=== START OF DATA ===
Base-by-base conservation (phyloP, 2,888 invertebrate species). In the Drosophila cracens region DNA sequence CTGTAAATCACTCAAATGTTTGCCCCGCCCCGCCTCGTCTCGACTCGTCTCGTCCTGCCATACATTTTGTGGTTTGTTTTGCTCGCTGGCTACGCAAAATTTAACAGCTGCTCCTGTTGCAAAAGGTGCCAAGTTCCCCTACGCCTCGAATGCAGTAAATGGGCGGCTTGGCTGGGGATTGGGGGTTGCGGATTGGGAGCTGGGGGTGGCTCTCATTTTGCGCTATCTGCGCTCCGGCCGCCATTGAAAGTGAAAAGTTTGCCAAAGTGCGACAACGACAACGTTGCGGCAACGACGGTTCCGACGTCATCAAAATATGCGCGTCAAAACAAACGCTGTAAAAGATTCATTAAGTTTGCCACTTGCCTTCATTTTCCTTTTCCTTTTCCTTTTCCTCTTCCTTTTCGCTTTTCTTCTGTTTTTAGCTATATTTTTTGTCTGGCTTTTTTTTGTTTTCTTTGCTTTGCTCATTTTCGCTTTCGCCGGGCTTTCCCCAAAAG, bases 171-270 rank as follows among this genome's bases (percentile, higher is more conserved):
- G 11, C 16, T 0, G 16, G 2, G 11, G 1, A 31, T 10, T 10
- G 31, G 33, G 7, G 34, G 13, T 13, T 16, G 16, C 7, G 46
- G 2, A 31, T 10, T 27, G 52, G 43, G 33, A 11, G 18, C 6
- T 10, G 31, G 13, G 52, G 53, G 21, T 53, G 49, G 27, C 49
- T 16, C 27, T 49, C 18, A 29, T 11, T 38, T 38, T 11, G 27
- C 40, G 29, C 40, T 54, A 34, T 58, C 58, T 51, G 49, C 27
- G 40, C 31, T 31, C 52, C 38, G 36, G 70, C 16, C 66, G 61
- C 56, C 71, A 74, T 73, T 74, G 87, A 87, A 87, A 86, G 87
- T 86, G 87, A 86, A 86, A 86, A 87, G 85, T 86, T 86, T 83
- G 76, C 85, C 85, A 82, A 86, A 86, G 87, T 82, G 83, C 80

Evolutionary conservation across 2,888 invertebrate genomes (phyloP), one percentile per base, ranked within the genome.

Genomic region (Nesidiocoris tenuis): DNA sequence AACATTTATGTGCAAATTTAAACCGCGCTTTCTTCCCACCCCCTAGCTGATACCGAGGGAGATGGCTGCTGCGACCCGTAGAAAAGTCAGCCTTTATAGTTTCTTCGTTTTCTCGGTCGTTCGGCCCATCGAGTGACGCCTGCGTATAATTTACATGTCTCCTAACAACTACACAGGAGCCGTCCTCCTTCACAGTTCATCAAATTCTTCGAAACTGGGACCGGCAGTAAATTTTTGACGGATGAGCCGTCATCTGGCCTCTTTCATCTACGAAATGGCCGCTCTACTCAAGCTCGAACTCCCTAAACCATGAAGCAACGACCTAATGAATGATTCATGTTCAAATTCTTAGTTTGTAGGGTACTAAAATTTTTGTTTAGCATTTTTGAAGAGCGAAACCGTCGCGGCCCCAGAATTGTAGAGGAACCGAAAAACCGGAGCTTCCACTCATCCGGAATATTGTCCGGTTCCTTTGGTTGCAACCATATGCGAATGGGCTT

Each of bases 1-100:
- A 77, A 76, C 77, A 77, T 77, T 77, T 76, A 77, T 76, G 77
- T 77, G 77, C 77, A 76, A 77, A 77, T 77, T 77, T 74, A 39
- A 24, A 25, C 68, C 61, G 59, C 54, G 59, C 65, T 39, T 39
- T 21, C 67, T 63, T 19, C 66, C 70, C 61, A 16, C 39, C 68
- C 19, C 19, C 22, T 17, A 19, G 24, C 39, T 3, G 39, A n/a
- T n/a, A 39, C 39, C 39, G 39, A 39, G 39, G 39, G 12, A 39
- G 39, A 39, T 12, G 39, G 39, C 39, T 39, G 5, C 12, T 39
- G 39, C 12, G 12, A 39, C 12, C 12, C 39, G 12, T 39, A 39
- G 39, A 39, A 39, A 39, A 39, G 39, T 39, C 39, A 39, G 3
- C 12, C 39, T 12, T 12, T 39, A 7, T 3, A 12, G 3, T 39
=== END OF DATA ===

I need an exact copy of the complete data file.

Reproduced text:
Base-by-base conservation (phyloP, 2,888 invertebrate species). In the Drosophila cracens region DNA sequence CTGTAAATCACTCAAATGTTTGCCCCGCCCCGCCTCGTCTCGACTCGTCTCGTCCTGCCATACATTTTGTGGTTTGTTTTGCTCGCTGGCTACGCAAAATTTAACAGCTGCTCCTGTTGCAAAAGGTGCCAAGTTCCCCTACGCCTCGAATGCAGTAAATGGGCGGCTTGGCTGGGGATTGGGGGTTGCGGATTGGGAGCTGGGGGTGGCTCTCATTTTGCGCTATCTGCGCTCCGGCCGCCATTGAAAGTGAAAAGTTTGCCAAAGTGCGACAACGACAACGTTGCGGCAACGACGGTTCCGACGTCATCAAAATATGCGCGTCAAAACAAACGCTGTAAAAGATTCATTAAGTTTGCCACTTGCCTTCATTTTCCTTTTCCTTTTCCTTTTCCTCTTCCTTTTCGCTTTTCTTCTGTTTTTAGCTATATTTTTTGTCTGGCTTTTTTTTGTTTTCTTTGCTTTGCTCATTTTCGCTTTCGCCGGGCTTTCCCCAAAAG, bases 171-270 rank as follows among this genome's bases (percentile, higher is more conserved):
- G 11, C 16, T 0, G 16, G 2, G 11, G 1, A 31, T 10, T 10
- G 31, G 33, G 7, G 34, G 13, T 13, T 16, G 16, C 7, G 46
- G 2, A 31, T 10, T 27, G 52, G 43, G 33, A 11, G 18, C 6
- T 10, G 31, G 13, G 52, G 53, G 21, T 53, G 49, G 27, C 49
- T 16, C 27, T 49, C 18, A 29, T 11, T 38, T 38, T 11, G 27
- C 40, G 29, C 40, T 54, A 34, T 58, C 58, T 51, G 49, C 27
- G 40, C 31, T 31, C 52, C 38, G 36, G 70, C 16, C 66, G 61
- C 56, C 71, A 74, T 73, T 74, G 87, A 87, A 87, A 86, G 87
- T 86, G 87, A 86, A 86, A 86, A 87, G 85, T 86, T 86, T 83
- G 76, C 85, C 85, A 82, A 86, A 86, G 87, T 82, G 83, C 80

Evolutionary conservation across 2,888 invertebrate genomes (phyloP), one percentile per base, ranked within the genome.

Genomic region (Nesidiocoris tenuis): DNA sequence AACATTTATGTGCAAATTTAAACCGCGCTTTCTTCCCACCCCCTAGCTGATACCGAGGGAGATGGCTGCTGCGACCCGTAGAAAAGTCAGCCTTTATAGTTTCTTCGTTTTCTCGGTCGTTCGGCCCATCGAGTGACGCCTGCGTATAATTTACATGTCTCCTAACAACTACACAGGAGCCGTCCTCCTTCACAGTTCATCAAATTCTTCGAAACTGGGACCGGCAGTAAATTTTTGACGGATGAGCCGTCATCTGGCCTCTTTCATCTACGAAATGGCCGCTCTACTCAAGCTCGAACTCCCTAAACCATGAAGCAACGACCTAATGAATGATTCATGTTCAAATTCTTAGTTTGTAGGGTACTAAAATTTTTGTTTAGCATTTTTGAAGAGCGAAACCGTCGCGGCCCCAGAATTGTAGAGGAACCGAAAAACCGGAGCTTCCACTCATCCGGAATATTGTCCGGTTCCTTTGGTTGCAACCATATGCGAATGGGCTT

Each of bases 1-100:
- A 77, A 76, C 77, A 77, T 77, T 77, T 76, A 77, T 76, G 77
- T 77, G 77, C 77, A 76, A 77, A 77, T 77, T 77, T 74, A 39
- A 24, A 25, C 68, C 61, G 59, C 54, G 59, C 65, T 39, T 39
- T 21, C 67, T 63, T 19, C 66, C 70, C 61, A 16, C 39, C 68
- C 19, C 19, C 22, T 17, A 19, G 24, C 39, T 3, G 39, A n/a
- T n/a, A 39, C 39, C 39, G 39, A 39, G 39, G 39, G 12, A 39
- G 39, A 39, T 12, G 39, G 39, C 39, T 39, G 5, C 12, T 39
- G 39, C 12, G 12, A 39, C 12, C 12, C 39, G 12, T 39, A 39
- G 39, A 39, A 39, A 39, A 39, G 39, T 39, C 39, A 39, G 3
- C 12, C 39, T 12, T 12, T 39, A 7, T 3, A 12, G 3, T 39